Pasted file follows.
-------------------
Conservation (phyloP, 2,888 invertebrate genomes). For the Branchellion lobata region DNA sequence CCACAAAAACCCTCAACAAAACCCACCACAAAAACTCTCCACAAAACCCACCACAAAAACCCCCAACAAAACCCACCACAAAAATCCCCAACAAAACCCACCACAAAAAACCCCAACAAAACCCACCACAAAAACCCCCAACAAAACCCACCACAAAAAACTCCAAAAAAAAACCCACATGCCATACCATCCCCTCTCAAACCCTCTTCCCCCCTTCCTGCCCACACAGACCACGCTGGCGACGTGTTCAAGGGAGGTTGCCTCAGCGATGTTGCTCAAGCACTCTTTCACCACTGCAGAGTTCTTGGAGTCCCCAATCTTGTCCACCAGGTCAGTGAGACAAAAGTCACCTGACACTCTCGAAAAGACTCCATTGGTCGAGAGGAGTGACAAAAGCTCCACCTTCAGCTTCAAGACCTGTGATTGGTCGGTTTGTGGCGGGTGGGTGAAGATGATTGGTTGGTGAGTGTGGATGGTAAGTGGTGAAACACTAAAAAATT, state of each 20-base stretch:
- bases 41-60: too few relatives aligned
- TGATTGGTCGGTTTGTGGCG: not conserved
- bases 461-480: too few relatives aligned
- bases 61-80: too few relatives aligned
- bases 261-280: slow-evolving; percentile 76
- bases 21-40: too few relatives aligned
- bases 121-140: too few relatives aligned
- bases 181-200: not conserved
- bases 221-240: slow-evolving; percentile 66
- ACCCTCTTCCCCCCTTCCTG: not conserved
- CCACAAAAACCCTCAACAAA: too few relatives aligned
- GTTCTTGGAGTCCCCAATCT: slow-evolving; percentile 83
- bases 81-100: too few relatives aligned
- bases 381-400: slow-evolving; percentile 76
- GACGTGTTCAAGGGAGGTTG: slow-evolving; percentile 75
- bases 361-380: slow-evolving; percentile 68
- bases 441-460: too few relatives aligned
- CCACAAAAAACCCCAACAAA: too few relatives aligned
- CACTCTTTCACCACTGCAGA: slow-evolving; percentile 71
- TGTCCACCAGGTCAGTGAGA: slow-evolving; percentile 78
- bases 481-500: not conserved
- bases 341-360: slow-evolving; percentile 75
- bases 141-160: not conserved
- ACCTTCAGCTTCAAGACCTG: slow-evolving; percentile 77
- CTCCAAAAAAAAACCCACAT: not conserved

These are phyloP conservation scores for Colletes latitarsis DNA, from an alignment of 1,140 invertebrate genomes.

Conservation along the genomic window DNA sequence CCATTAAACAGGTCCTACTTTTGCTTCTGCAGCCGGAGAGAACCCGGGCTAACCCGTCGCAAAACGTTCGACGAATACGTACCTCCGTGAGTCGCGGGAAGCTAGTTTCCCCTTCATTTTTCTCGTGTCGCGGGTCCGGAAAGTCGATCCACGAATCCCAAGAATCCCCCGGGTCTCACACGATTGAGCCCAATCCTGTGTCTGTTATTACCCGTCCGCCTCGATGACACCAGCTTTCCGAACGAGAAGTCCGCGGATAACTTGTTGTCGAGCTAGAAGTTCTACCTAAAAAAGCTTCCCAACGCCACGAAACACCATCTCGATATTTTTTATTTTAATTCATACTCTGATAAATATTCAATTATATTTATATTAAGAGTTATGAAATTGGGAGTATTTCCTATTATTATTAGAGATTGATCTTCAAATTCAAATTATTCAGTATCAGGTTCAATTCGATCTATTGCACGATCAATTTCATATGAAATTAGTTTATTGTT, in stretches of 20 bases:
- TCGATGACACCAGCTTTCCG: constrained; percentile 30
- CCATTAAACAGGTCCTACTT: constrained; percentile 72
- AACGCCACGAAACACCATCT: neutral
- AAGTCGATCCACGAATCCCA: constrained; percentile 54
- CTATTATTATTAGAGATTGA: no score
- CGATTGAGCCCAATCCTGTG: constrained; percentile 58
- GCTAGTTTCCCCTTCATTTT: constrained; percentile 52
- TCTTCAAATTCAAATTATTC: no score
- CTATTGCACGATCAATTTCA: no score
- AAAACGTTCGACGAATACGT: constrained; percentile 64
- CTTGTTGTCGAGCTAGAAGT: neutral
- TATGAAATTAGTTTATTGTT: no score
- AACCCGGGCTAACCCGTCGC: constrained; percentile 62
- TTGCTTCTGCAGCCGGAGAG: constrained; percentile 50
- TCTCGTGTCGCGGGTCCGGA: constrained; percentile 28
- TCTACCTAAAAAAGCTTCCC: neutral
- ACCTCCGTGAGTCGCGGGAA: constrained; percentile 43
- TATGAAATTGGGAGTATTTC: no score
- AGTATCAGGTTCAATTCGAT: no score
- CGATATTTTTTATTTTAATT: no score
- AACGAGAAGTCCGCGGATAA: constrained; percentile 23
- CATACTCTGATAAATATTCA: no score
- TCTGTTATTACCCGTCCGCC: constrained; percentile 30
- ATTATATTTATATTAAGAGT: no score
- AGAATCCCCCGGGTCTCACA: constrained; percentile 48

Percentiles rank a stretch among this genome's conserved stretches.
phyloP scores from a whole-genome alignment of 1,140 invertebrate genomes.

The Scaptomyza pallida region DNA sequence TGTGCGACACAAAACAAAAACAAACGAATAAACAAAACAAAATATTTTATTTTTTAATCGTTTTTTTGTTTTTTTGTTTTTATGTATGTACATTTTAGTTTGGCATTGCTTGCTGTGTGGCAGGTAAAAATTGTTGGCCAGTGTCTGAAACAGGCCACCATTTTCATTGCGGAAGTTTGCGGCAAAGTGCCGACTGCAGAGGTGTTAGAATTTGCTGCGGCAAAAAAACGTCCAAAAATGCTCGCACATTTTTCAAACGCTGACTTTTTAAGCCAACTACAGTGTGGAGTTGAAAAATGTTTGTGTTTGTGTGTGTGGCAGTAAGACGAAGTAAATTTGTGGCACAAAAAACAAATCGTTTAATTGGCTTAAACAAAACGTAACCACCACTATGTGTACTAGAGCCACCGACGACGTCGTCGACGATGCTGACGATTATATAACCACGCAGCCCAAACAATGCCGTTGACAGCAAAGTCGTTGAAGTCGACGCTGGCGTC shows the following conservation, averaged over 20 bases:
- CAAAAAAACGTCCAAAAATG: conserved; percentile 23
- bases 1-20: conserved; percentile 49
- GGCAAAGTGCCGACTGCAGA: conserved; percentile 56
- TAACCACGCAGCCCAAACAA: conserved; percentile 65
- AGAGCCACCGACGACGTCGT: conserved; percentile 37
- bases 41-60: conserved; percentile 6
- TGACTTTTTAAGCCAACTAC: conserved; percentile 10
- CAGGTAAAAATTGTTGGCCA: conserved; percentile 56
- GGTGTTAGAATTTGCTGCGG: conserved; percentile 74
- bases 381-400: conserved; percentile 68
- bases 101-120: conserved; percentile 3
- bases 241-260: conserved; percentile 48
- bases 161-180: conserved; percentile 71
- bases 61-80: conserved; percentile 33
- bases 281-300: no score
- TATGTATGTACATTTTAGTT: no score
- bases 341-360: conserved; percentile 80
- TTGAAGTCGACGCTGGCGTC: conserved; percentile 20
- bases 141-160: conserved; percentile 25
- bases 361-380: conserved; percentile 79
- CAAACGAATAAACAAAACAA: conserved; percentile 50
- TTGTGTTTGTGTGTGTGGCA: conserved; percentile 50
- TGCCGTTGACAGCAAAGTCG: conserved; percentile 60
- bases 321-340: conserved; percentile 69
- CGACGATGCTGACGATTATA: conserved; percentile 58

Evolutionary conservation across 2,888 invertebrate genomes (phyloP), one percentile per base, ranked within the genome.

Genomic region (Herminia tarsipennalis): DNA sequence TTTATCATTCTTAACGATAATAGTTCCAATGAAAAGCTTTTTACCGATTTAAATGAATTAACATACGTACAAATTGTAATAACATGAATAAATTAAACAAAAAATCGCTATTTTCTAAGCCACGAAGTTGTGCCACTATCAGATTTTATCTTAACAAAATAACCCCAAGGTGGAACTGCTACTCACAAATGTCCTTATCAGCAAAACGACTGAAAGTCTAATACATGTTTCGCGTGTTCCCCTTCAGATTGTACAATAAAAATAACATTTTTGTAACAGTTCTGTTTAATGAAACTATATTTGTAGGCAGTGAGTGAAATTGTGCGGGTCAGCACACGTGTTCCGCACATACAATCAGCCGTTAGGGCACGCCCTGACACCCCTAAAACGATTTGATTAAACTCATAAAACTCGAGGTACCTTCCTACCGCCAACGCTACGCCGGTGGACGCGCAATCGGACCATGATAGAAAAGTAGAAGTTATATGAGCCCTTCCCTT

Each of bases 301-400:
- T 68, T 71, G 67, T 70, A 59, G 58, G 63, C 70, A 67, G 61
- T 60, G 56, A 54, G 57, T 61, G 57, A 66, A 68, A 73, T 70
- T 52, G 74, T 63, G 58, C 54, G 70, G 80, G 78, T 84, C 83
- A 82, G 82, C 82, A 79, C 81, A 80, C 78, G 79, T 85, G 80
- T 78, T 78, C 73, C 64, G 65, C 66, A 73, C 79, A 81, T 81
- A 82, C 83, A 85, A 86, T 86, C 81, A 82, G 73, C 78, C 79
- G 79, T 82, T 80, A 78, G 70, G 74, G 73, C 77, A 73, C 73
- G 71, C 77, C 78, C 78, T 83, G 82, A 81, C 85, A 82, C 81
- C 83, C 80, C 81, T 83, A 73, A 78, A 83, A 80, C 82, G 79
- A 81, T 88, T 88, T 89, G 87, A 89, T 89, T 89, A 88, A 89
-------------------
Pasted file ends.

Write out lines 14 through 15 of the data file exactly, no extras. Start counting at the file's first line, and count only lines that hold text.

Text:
- bases 81-100: too few relatives aligned
- bases 381-400: slow-evolving; percentile 76